Lymphoma is a type of cancer that can affect the eye.
One type of eye cancer is called primary intraocular lymphoma (PIOL). PIOL can develop in the retina and in the vitreous inside the eye. It also affects the optic nerve at the back of the eye.
Eight out of 10 people who have PIOL get it in both eyes. Many people with PIOL also have lymphoma in a part of their brain. This is called primary central nervous system lymphoma.
PIOL is almost always a type of lymphoma called non-Hodgkin’s B cell lymphoma. Most people who have it are elderly or have immune system diseases.
Eye lymphoma causes
People whose immune systems do not work properly are at risk for getting primary intraocular lymphoma (PIOL).
Some people may have changes in their cells that increase their risk for developing eye cancer.
What are eye lymphoma symptoms?
The most common symptoms for eye lymphoma include:
- blurry vision
- decrease or loss of vision
- floaters (seeing small dots or lines in your field of vision)
- redness or swelling in the eye
- being extra sensitive to light
- eye pain (though this is rare)
Lymphoma usually affects both eyes, though the symptoms may be more obvious in one eye.
Who is at risk for eye lymphoma?
People at risk for getting eye lymphoma include those who:
- have rheumatoid arthritis or other autoimmune diseases
- have certain medical problems that affect their immune system
- have AIDS (acquired immunodeficiency syndrome)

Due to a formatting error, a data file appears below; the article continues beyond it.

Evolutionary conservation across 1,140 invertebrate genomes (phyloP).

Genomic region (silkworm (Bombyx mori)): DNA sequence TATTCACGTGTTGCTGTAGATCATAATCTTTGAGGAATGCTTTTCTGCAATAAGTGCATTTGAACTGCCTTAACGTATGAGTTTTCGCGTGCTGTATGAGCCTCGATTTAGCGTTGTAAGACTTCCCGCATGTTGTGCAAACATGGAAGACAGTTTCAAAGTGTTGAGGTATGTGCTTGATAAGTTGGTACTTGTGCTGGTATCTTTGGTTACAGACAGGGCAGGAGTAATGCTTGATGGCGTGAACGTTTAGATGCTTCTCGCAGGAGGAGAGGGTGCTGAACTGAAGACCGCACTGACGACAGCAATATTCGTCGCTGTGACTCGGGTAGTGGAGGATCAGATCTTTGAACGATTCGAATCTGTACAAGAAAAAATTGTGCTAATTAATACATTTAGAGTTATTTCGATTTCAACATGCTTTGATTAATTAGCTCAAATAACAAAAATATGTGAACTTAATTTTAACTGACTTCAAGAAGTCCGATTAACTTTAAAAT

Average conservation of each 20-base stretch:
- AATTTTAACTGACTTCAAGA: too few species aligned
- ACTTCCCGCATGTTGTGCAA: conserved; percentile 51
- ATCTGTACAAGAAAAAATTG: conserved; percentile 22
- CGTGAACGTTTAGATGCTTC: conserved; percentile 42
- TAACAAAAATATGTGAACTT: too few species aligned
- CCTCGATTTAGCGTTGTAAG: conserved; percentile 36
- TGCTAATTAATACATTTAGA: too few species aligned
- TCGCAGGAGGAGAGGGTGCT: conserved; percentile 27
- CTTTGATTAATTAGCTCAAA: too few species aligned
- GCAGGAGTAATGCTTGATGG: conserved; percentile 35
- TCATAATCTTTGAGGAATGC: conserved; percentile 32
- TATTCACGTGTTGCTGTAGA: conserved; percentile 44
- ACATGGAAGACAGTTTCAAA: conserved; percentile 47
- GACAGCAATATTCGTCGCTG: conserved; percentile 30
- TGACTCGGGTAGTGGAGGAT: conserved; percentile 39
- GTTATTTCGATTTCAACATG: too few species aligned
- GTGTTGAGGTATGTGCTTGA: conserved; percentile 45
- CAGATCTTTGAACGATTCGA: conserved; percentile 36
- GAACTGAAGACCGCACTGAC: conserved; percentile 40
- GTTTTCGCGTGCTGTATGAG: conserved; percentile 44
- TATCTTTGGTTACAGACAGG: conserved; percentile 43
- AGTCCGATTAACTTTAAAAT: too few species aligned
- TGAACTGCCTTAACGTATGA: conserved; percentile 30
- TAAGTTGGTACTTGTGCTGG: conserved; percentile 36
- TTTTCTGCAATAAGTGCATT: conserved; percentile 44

- are taking certain medications to prevent the body from rejecting a transplanted organ
People without any of these risk factors can still develop eye lymphoma.
How is eye lymphoma diagnosed?
Your ophthalmologist will ask about your symptoms and check your vision and eye movement. The doctor will use an ophthalmoscope—an instrument with a light and a small magnifying lens—to get a good look inside the eye.
Certain imaging tests may be done. These help the ophthalmologist look at the tumor as well as see if the cancer has spread.
A biopsy is usually needed. This is where a sample of tissue or cells is taken to be looked at with a microscope and tested. For a biopsy, an ophthalmologist usually does a procedure called a vitrectomy. This is where they insert tiny instruments into the eye and take samples of the jelly-like vitreous.
How is eye lymphoma treated?
Eye lymphoma usually is treated with chemotherapy and external radiation therapy (or sometimes a combination of both).
Chemotherapy is taking medication to kill cancer cells. It can be given directly in the eye, through a vein, or directly into fluid in the spine.
Radiation therapy uses beams of very high energy to shrink tumors and kill cancer cells. Radiation may be targeted only at the affected eye or at both eyes, depending upon where the cancer is.
Radiation therapy may also be targeted to the brain and spinal cord. This can help prevent cancer from spreading there or help destroy hidden cancer cells.
If you have any questions about eye lymphoma, be sure to ask. Your ophthalmologist is committed to protecting your sight.